New Hampshire residents may be aware that the activities of debt collection companies are sometimes questionable. The tactics these organizations employ can border on harassment, and putting an end to such behavior is one of the reasons that people consider filing for bankruptcy. However, sometimes the individual being targeted by a collection agency does not even owe the debt.

One such case involved a New York woman who received a notice informing her that she had been sued over a credit card debt. A court had ruled that she was required to pay back $10,000, and she was told that her paycheck would be garnished to collect the money. The woman was only able to clear the matter up by bringing a lawsuit of her own. The judgement was vacated after the woman showed that the collection agency had targeted the wrong person even though she had the same first and last name as the debtor.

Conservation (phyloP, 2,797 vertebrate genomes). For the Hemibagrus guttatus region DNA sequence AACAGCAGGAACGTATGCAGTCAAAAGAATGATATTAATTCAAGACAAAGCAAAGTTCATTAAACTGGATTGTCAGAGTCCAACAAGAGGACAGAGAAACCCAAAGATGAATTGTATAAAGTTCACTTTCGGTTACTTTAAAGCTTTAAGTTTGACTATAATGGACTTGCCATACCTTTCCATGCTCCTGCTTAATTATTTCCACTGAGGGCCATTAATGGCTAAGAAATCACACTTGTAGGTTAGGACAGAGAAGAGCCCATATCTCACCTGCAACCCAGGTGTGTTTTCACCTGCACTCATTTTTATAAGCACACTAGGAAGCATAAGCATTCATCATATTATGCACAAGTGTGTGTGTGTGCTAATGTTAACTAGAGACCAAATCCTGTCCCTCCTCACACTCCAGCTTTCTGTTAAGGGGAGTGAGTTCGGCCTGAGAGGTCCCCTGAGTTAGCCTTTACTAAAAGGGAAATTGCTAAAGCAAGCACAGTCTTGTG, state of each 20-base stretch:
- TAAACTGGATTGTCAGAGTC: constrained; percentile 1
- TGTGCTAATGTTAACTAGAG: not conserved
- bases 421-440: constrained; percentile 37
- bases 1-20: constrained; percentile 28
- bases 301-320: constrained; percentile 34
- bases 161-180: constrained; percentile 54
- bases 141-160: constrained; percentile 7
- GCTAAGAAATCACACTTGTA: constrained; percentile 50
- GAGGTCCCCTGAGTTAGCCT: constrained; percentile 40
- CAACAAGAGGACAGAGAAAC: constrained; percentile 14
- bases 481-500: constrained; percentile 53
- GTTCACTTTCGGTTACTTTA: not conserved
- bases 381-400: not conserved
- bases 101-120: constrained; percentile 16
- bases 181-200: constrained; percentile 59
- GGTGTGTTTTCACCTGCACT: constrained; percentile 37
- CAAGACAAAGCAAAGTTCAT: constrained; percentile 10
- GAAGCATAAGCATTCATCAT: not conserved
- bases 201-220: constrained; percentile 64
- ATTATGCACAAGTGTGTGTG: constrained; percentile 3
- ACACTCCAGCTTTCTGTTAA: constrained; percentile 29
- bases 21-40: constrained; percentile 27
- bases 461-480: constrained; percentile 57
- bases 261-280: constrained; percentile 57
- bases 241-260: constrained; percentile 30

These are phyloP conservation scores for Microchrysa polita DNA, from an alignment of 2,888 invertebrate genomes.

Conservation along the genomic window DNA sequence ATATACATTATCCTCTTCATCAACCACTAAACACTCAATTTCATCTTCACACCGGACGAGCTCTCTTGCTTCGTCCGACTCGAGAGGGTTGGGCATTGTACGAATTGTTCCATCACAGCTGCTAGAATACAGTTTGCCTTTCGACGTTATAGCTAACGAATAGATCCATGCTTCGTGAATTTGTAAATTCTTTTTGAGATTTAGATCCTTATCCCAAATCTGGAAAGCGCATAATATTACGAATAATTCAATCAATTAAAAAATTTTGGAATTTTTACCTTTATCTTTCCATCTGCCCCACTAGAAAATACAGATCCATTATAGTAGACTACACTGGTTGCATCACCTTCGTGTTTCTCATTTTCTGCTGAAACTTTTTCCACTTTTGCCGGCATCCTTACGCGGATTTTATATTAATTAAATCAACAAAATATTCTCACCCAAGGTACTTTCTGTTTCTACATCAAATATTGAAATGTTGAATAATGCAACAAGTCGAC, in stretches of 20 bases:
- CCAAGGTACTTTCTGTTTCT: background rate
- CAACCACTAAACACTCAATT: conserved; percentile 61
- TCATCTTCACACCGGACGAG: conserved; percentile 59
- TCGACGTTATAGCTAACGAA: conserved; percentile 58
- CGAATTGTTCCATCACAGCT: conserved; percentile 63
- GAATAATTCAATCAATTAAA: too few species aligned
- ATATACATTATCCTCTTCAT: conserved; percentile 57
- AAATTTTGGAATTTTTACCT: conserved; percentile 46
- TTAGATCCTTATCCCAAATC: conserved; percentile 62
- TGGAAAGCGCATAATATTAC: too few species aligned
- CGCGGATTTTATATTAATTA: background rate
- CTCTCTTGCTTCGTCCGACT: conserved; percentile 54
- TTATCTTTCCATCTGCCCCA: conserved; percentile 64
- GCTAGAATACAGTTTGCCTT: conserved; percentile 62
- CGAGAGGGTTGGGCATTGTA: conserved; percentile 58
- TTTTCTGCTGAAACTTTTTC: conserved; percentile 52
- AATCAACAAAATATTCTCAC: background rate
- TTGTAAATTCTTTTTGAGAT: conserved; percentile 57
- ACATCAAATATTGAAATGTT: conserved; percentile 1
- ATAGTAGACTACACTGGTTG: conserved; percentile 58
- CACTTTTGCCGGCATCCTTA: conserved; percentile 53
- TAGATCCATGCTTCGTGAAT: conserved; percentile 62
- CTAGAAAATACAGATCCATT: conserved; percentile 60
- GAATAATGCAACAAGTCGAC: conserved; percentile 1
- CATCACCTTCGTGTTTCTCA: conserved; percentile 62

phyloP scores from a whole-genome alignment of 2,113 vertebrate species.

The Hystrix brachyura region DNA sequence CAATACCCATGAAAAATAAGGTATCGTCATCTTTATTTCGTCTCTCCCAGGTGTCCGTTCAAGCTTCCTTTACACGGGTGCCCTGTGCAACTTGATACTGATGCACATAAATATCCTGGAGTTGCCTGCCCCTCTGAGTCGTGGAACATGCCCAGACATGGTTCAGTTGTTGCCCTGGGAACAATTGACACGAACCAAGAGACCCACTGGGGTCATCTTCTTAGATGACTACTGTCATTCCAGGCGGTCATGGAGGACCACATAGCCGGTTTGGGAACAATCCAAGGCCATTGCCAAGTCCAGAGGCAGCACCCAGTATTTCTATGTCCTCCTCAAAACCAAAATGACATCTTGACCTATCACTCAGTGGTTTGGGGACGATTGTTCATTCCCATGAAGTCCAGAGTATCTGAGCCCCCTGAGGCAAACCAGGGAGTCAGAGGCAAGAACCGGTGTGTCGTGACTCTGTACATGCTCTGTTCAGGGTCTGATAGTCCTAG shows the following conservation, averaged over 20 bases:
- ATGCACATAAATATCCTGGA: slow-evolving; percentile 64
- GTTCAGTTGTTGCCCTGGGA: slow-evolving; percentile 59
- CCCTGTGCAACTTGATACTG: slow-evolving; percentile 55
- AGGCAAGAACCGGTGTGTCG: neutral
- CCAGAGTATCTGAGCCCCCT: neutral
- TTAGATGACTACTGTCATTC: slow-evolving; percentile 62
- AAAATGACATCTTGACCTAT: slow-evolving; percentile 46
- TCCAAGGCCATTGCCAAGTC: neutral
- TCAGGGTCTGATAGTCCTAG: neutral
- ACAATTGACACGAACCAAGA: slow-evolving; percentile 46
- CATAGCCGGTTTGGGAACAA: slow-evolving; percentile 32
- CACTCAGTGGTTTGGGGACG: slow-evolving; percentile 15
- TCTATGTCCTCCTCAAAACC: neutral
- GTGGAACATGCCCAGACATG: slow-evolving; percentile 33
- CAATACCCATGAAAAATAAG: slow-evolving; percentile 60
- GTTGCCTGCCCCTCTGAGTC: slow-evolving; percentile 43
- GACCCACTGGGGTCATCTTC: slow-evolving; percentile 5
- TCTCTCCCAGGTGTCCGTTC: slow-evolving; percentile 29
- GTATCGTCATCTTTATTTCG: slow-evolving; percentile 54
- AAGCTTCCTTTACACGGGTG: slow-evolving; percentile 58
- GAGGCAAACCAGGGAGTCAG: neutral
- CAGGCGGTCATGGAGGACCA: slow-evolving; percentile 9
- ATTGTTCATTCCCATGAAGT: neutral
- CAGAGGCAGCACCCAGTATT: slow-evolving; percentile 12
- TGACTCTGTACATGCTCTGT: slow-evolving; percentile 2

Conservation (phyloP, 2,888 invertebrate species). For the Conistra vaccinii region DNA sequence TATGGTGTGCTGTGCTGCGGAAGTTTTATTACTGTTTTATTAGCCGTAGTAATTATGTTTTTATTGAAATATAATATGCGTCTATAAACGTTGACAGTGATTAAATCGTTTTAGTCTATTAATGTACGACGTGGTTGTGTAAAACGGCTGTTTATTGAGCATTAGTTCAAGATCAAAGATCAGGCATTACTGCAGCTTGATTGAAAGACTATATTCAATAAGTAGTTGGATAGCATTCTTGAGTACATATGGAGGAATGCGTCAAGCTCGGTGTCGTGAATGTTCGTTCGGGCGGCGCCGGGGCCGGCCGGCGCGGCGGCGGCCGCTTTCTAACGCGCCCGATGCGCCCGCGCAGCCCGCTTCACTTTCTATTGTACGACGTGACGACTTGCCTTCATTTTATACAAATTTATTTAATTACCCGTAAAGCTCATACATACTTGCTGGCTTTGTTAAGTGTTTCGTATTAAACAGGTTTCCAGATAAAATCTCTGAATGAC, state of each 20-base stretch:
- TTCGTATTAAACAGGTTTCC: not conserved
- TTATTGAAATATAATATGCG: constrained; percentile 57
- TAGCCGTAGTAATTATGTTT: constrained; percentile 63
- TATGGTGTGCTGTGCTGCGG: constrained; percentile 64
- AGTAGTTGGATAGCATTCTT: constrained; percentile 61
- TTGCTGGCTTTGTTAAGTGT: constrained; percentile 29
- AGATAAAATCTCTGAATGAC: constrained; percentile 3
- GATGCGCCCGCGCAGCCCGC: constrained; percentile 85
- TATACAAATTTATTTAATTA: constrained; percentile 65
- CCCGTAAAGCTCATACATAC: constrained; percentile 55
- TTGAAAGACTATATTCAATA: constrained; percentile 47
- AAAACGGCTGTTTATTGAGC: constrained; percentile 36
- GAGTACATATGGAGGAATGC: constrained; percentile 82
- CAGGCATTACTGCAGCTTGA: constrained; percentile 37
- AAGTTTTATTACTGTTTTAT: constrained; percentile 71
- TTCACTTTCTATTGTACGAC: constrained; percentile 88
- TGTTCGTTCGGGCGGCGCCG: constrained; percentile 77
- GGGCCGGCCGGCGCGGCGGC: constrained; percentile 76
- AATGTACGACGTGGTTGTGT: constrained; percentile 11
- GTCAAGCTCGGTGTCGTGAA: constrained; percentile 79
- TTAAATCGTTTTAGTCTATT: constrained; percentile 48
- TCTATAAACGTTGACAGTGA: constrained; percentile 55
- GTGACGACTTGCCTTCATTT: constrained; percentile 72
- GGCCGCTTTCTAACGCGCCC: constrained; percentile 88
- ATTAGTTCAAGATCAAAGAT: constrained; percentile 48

This happens when old debt that has been written off is bought from credit card companies. This kind of activity has more than doubled since 2009 according to the Center for Responsible Lending. The information on these old debts is often incorrect or out of date, and borrowers may be unaware of legal proceedings because notices have gone to the wrong person or the wrong address. Experts say that this happens as often as 20 percent of the time.

Filing a Chapter 7 or Chapter 13 bankruptcy puts an immediate end to collection efforts and gives those coping with unmanageable debt the opportunity of a financial fresh start. There are a number of debt relief options available, and a bankruptcy law attorney may be able to advise which of them makes the most sense in a given situation.

Source: Go Banking Rates, “Chase Debt Collector Garnishes $10,000 of Woman’s Wages for Debt that Wasn’t Hers “, Jessica Bosari, June 02, 2014